Entity

Time filter

Source Type

Palmerston North, New Zealand

von der Heide C.,Leibniz University of Hanover | Bottcher J.,Leibniz University of Hanover | Deurer M.,Plant and Food Research Palmerston North | Duijnisveld W.H.M.,Federal Institute for Geosciences and Natural Resources | And 2 more authors.
Nutrient Cycling in Agroecosystems | Year: 2010

The knowledge of the spatial and temporal variability of N2O concentrations in surface groundwater is the first step towards upscaling of potential indirect N2O emissions from the scale of localized samples to aquifers. This study aimed to investigate the spatial and the temporal variability of N2O concentrations at different scales in the surface groundwater of a denitrifying aquifer in northern Germany. The spatial variability of N2O concentrations in the surface groundwater was analysed at the plot (200 × 200 m) and at the transect scale (12 m). Twenty plots that were distributed across an area of 11 km2 and 6 transects were sampled. Sixty per cent of the spatial variance of N2O was located at the plot scale and 68-79% was located at the transect scale. This indicates that small-scale processes governed the spatial variability of N2O in the surface groundwater. A spatial upscaling of N2O from the transect to the aquifer scale might be possible with an adequate number of samples that represent important boundary conditions for N2O accumulation in the catchment (topography, groundwater level, land use). For the investigation of the temporal variability, 4 multilevel wells were sampled monthly over a period of 13 months. In two periods, a multilevel well was additionally sampled in 2-day intervals over 8 days. At the annual scale, N2O concentrations in the surface groundwater were higher during the vegetation period (median 87 μg N2O-N l-1) and could change rapidly on the day scale whereas the concentrations were smaller in winter (median 21 μg N2O-N l-1). Groundwater recharge events seemed to be crucial for the day scale variability. Capture of the temporal variations for upscaling might be achieved with a process-based sampling strategy with weekly sampling intervals during the vegetation period, the additional sampling after groundwater recharge events and monthly sampling intervals in winter. © 2009 Springer Science+Business Media B.V. Source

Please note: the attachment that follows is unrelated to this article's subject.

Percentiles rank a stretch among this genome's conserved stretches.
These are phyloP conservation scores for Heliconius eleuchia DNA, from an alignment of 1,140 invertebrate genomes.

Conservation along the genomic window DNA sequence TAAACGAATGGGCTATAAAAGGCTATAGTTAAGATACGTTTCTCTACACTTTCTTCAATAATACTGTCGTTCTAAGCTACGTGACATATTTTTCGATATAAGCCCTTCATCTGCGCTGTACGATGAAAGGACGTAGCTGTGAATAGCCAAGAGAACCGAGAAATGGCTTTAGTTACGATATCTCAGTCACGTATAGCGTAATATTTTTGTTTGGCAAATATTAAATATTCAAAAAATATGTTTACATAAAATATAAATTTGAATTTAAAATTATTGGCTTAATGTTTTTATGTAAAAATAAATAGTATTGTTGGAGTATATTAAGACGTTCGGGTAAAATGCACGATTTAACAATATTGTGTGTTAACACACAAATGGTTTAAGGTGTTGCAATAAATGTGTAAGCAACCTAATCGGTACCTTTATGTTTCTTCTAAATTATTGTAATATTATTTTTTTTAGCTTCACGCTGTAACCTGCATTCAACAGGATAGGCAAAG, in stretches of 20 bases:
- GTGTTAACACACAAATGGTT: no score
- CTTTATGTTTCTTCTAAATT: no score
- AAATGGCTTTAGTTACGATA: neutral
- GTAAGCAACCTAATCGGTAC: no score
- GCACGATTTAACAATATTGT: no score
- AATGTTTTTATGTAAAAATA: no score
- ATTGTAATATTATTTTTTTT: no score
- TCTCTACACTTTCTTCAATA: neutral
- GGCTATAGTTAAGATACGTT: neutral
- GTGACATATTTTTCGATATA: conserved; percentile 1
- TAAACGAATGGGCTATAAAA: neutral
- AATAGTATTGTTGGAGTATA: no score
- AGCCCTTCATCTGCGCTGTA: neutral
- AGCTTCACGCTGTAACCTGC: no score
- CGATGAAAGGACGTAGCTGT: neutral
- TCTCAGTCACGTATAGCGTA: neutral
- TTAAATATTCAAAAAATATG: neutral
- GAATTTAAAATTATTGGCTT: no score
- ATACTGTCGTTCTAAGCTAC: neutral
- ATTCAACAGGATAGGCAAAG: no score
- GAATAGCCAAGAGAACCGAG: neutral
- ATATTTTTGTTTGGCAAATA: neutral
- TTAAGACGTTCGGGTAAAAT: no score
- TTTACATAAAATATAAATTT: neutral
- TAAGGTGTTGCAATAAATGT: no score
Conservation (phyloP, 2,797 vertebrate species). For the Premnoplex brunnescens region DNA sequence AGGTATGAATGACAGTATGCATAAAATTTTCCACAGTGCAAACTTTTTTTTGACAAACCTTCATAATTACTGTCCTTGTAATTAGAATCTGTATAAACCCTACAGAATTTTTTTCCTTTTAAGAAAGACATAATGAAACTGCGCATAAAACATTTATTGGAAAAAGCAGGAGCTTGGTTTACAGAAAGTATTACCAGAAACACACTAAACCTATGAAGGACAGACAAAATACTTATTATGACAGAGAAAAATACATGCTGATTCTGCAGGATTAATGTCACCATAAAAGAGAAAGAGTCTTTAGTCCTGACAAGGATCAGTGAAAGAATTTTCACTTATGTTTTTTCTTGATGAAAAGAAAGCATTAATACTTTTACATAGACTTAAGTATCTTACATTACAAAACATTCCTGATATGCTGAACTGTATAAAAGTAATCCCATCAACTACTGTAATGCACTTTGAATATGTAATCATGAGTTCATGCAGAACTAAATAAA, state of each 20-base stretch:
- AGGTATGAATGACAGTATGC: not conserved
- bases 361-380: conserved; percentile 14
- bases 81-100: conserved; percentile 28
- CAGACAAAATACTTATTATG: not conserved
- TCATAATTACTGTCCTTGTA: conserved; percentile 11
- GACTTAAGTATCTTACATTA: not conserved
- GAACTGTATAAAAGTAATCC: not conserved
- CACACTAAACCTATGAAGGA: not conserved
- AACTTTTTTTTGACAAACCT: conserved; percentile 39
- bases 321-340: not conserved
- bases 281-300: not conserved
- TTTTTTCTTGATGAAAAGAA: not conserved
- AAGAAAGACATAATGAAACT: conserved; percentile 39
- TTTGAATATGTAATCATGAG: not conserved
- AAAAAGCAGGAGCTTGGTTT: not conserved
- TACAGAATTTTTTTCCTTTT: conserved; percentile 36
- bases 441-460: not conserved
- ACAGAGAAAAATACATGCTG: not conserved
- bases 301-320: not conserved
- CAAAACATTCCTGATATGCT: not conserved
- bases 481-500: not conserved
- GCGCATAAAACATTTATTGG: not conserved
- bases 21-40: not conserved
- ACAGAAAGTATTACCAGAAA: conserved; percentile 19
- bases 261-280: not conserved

Scalzo J.,The New Zealand Institute for Plant and Food Research Ltd | Stevenson D.,Plant and Food Research Palmerston North | Hedderley D.,Plant and Food Research Palmerston North
Journal of Berry Research | Year: 2015

BACKGROUND: Blueberry fruit available in the market comes from cultivars that have been selected for specific traits and not necessarily for high concentrations of health-promoting phytochemicals in the fruit. OBJECTIVE: To identify and quantify the total and individual phenolic components and other quality traits from a combination of cultivars from two Vaccinium species (V. corymbosum and V. virgatum). The cultivar combination provided a continuous and extended fruit harvest. METHODS: Fruit samples were collected from cultivars growing in a randomized complete block design. The phenolic components were assessed on fruit extracts, the fruit weight and firmness were assessed on fresh fruit and the rest of the traits were assessed on fruit juice. RESULTS: For most traits the differences between Vaccinium species and cultivars were considerable. Strong and positive correlations were found between phenolic components and between fruit traits. For each cultivar the majority of the traits analysed in this work from a single year were highly correlated to the average across the three years of evaluation. Assessing traits from a single year of data should be mostly reliable for individual cultivars. CONCLUSIONS: The combination of cultivars in this study was designed to offer the widest possible harvest window; however, it gives high variation in fruit quality. © 2015 - IOS Press and the authors. Source


Foo E.,University of Tasmania | Ross J.J.,University of Tasmania | Jones W.T.,Plant and Food Research Palmerston North | Reid J.B.,Plant and Food Research Palmerston North
Annals of Botany | Year: 2013

Background and Aims Arbuscular mycorrhizal symbioses are important for nutrient acquisition in.80% of terrestrial plants. Recently there have been major breakthroughs in understanding the signals that regulate colonization by the fungus, but the roles of the known plant hormones are still emerging. Here our understanding of the roles of abscisic acid, ethylene, auxin, strigolactones, salicylic acid and jasmonic acid is discussed, and the roles of gibberellins and brassinosteroids examined. Methods Pea mutants deficient in gibberellins, DELLA proteins and brassinosteroids are used to determine whether fungal colonization is altered by the level of these hormones or signalling compounds. Expression of genes activated during mycorrhizal colonization is also monitored. Key Results Arbuscular mycorrhizal colonization of pea roots is substantially increased in gibberellin-deficient na-1 mutants compared with wild-type plants. This is reversed by application of GA3. Mutant la cry-s, which lacks gibberellin signalling DELLA proteins, shows reduced colonization. These changes were parallelled by changes in the expression of genes associated with mycorrhizal colonization. The brassinosteroid-deficient lkb mutant showed no change in colonization. Conclusions Biologically active gibberellins suppress arbuscule formation in pea roots, and DELLA proteins are essential for this response, indicating that this role occurs within the root cells. © 2013 The Author. Source

Discover hidden collaborations